Council proclaims May 6-12 as Mental Health Week in Blackfalds
Blackfalds, Alberta (May 3, 2019) – Council proclaimed May 6 – 12, 2019 as Mental Health Week in Blackfalds at the April 23 Regular Council Meeting. This is part of the Canadian Mental Health Association’s (CMHA) awareness campaign that is asking all Canadians to “Get Loud” on social media and in their communities, workplaces and schools about what mental health really is. It is another opportunity to help clear up the difference between “mental health” and “mental illness” and suggest what good mental health looks like.
“According to CMHA, mental illness is increasingly recognized as a serious and growing problem. It is estimated that 1 in 5 Canadians will develop a mental illness in any given year. Many of these Canadians are our family, friends and colleagues which is why every order of government needs to be involved,” states Mayor Richard Poole.
Mental health means striking a balance in all aspects of one’s life: social, physical, spiritual, economic and mental. At times, the balance may be tipped too much in one direction and one’s footing must be found again. Everyone’s personal balance is unique and the challenge is to stay mentally healthy by keeping the right balance. Mental health is as important as physical health.
The World Health Organization (WHO) has always considered mental well-being as an integral part of the general definition of health. WHO defines health as “a state of complete physical, mental and social well-being and not merely the absence of disease or infirmity”. CMHA believes that everyone must have good mental health, including people living with mental illness daily.
During the week, the Town will share helpful tips and create awareness for where you can get help. For more information about CMHA Mental Health Week, or for information or tools about your own mental health and how to celebrate, protect and promote it, please visit www.mentalhealthweek.ca. Be sure to watch for those updates all week by following us on Twitter: @blackfalds and Facebook: @blackfaldsAB using: #GetLoud #MentalHealthWeek
Mental Health Week was introduced by CMHA in 1951 and has since become a Canadian tradition.
For more information:
Town of Blackfalds
Town of Blackfalds
Fast Facts about Mental Illness Who is affected?
- Mental illness indirectly affects all Canadians at some time through a family member, friend or colleague.
- In any given year, 1 in 5 people in Canada will personally experience a mental health problem or illness.
- Mental illness affects people of all ages, education, income levels, and cultures.
- Approximately 8% of adults will experience major depression at some time in their lives.
- About 1% of Canadians will experience bipolar disorder (or “manic depression”).
How common is it?
- By age 40, about 50% of the population will have or have had a mental illness.
- Schizophrenia affects 1% of the Canadian population.
- Anxiety disorders affect 5% of the household population, causing mild to severe impairment.
- Suicide accounts for 24% of all deaths among 15-24 year olds and 16% among 25-44 year olds.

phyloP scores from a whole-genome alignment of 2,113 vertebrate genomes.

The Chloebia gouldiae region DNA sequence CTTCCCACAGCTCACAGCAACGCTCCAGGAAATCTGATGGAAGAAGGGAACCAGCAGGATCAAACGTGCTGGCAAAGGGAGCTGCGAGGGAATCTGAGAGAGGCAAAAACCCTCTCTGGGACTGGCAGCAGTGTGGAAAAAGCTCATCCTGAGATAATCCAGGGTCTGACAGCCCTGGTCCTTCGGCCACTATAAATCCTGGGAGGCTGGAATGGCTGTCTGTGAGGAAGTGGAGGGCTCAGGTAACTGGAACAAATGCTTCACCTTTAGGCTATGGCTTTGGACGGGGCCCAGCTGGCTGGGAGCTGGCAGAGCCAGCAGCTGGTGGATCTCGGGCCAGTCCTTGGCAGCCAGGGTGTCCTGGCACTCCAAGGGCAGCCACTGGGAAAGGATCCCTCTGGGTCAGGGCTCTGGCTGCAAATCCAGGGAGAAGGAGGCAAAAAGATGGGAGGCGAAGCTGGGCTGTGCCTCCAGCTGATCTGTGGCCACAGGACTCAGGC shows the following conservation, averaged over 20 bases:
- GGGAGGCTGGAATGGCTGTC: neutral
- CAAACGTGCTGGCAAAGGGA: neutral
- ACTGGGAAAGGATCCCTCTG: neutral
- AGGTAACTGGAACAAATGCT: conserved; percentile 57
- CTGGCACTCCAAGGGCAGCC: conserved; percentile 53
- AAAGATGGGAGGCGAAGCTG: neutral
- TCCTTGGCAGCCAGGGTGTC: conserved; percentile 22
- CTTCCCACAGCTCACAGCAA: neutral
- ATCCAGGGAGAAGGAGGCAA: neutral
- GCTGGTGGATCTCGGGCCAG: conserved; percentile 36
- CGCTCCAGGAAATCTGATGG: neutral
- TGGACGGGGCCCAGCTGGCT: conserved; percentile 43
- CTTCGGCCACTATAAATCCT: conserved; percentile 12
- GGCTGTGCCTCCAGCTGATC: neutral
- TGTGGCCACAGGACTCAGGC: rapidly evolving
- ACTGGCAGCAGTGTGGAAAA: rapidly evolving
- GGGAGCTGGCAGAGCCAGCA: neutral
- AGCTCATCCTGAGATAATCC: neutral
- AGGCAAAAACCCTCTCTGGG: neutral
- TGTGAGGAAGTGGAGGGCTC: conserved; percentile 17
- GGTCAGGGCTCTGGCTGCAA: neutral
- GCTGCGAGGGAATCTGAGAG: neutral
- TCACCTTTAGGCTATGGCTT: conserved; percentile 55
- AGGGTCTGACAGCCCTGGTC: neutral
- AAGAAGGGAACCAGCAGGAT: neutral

- Suicide is one of the leading causes of death in both men and women from adolescence to middle age.
- The mortality rate due to suicide among men is four times the rate among women.
What causes it?
- A complex interplay of genetic, biological, personality and environmental factors causes mental illnesses.
- Almost one half (49%) of those who feel they have suffered from depression or anxiety have never gone to see a doctor about this problem.
- Stigma or discrimination attached to mental illnesses presents a serious barrier, not only to diagnosis and treatment but also to acceptance in the community.
- Mental illnesses can be treated effectively.
What is the economic cost?
- The economic cost of mental illnesses in Canada for the health care system was estimated to be at least $7.9 billion in 1998 – $4.7 billion in care, and $3.2 billion in disability and early death.
- An additional $6.3 billion was spent on uninsured mental health services and time off work for depression and distress that was not treated by the health care system.
- In 1999, 3.8% of all admissions in general hospitals (1.5 million hospital days) were due to anxiety disorders, bipolar disorders, schizophrenia, major depression, personality disorders, eating disorders and suicidal behavior.Sources: The Report on Mental Illness in Canada, October 2002. EBIC 1998 (Health Canada 2002), Stephens et al., 2001
How does it impact youth?
- It is estimated that 10-20% of Canadian youth are affected by a mental illness or disorder – the single most disabling group of disorders worldwide.
- Today, approximately 5% of male youth and 12% of female youth, age 12 to 19, have experienced a major depressive episode.
- The total number of 12-19 year olds in Canada at risk for developing depression is a staggering 3.2 million.
- Once depression is recognized, help can make a difference for 80% of people who are affected, allowing them to get back to their regular activities.
- Mental illness is increasingly threatening the lives of our children; with Canada’s youth suicide rate the third highest in the industrialized world.
- Suicide is among the leading causes of death in 15-24 year old Canadians, second only to accidents; 4,000 people die prematurely each year by suicide.
- Schizophrenia is youth’s greatest disabler as it strikes most often in the 16 to 30 year age group, affecting an estimated one person in 100.
- Surpassed only by injuries, mental disorders in youth are ranked as the second highest hospital care expenditure in Canada.
- In Canada, only 1 out of 5 children who need mental health services receives them.